New Report Exposes Corporate Control of Public Supply Chains and the Communities Reclaiming Them
A new report released today from the Food Chain Workers Alliance and HEAL Food Alliance analyzes how grassroots leaders have won policies in 10 U.S. cities that hold institutions accountable to purchasing food from suppliers who support people working on the frontlines, local communities, animals, and the environment – collectively influencing over $540 million in public food dollars.
Procuring Food Justice: Grassroots Solutions for Reclaiming Public Supply Chains distills lessons from a decade of organizing to offer advocates a new blueprint for leveraging a “values-based purchasing” strategy to challenge corporate control of public food and redirect billions of taxpayer dollars toward small producers, producers of color, and suppliers with fair labor practices.
“This new analysis reveals how just a handful of corporations have seized near-total control of our public supply chains so they can rake in profits while paying workers poverty wages, putting lives at risk with hazardous working conditions, and retaliating against workers who exercise their right to organize,” said Christina Spach, Food Campaigns Director at the Food Chain Workers Alliance. “This report outlines opportunities for leveraging public contracts to hold these corporations accountable. In order for public contracts to reflect public values, we must demand transparency from suppliers and establish consequences for companies that do not follow fair labor practices.”
“Three out of five kids rely on the food served in public schools, and they deserve food systems that support them, not entrench them in the current state of inequality” said Jose Oliva, Campaigns Director at HEAL Food Alliance. “These massive food corporations are using taxpayer dollars to increase their own profit margins at the expense of our children, working people, and the planet. The solutions detailed in this report show that it is possible to get quality, nutritious, and sustainable food into schools and other public feeding programs – where kids and families need it most.”
The report draws on the testimonies of organizers and advocates on the ground, including surveys of 83 people working on the frontlines of production and warehousing; case studies with farmers, food aggregators, and processing plant workers; and 50 interviews with organizers, farmers, advocates, and academics. The report concludes that there are two primary needs for the future success of this work: supply chain transparency and real enforcement mechanisms.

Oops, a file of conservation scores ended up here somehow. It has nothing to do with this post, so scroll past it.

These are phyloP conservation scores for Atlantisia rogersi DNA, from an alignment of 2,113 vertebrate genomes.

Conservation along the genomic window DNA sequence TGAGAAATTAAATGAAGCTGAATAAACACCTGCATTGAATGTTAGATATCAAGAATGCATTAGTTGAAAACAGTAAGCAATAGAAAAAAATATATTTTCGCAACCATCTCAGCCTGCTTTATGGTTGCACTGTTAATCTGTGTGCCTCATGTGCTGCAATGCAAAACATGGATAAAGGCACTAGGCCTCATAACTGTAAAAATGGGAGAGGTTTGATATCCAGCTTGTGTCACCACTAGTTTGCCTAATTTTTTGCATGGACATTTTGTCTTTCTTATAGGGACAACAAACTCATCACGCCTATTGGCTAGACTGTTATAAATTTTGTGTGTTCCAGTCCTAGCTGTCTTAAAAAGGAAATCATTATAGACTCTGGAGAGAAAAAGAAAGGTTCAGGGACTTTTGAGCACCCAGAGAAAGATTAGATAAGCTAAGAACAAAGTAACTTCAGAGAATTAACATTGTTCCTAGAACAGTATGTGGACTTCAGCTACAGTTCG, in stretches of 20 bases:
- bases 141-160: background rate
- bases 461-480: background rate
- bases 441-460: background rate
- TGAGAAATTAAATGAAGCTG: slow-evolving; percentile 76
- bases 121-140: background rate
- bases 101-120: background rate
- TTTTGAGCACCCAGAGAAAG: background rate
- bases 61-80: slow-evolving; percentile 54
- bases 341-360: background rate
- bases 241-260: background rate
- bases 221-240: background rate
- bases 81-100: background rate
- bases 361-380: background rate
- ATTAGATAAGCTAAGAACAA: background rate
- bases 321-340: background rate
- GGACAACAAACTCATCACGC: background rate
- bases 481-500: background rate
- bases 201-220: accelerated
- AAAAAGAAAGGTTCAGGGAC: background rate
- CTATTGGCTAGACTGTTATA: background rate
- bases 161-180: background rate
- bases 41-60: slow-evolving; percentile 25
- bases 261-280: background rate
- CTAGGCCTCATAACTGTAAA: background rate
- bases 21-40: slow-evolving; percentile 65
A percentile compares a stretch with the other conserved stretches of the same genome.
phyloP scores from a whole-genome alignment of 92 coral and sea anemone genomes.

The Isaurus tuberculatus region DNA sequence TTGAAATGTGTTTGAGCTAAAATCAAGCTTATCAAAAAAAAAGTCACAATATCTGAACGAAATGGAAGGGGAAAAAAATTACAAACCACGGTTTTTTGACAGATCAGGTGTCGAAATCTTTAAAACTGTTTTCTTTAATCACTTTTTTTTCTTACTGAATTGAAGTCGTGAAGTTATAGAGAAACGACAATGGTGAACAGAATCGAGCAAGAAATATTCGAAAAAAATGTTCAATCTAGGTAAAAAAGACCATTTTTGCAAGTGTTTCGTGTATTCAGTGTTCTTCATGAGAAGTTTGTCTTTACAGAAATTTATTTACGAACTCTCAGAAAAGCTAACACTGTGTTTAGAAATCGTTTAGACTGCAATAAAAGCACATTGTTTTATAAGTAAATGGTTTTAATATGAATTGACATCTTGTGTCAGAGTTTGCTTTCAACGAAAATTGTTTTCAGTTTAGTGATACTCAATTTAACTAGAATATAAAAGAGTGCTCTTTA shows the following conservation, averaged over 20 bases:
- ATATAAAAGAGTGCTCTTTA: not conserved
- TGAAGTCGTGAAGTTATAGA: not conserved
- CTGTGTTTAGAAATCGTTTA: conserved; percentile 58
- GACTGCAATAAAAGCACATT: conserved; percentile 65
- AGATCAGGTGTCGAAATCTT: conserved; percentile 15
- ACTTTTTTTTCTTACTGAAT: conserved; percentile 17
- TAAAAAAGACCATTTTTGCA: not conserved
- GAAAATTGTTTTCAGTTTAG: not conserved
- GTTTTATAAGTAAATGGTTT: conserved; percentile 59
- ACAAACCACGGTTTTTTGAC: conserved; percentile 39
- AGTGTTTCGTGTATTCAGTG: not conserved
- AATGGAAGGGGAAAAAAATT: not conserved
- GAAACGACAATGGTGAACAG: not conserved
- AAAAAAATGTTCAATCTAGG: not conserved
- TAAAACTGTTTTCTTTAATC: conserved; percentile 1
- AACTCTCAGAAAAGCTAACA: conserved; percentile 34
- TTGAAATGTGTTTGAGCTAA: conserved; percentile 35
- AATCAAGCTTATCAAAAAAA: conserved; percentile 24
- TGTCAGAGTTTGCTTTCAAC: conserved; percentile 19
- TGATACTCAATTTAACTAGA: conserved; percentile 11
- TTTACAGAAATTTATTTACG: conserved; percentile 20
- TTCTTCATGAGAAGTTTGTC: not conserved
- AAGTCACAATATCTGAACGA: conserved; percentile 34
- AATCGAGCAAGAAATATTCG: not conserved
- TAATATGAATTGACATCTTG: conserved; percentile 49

“Our local work to implement values-based food procurement is only possible with meaningful support from our state government. New York has some of the most restrictive procurement laws in the country, so we are keenly aware that lowest bidder requirements are incredibly prohibitive and do not create enough space for food purchasing to be democratized across municipalities. Eliminating lowest bidder requirements and lifting barriers to values-based food procurement allows municipalities to make decisions about their institutional food purchasing needs that are aligned with the values of the communities they are serving.”
Director of the NY Good Food Purchasing Program Campaign
Community Food Advocates
“I asked for the data [for procurement contracts]. Who bought from whom? Who ends up with the contracts? The three privileged white farmers that already had a monopoly on everything because they “work with organic methods.” Well, so do all of us [ACN’s Black, Indigenous and producers of color], but because they had that longevity of farming, they also had the capital, the land, the resources, the labor, and they had their white skin privilege.”
Director of Agri-Cultura Co-operative Network
The full report is available at: procuringfoodjustice.org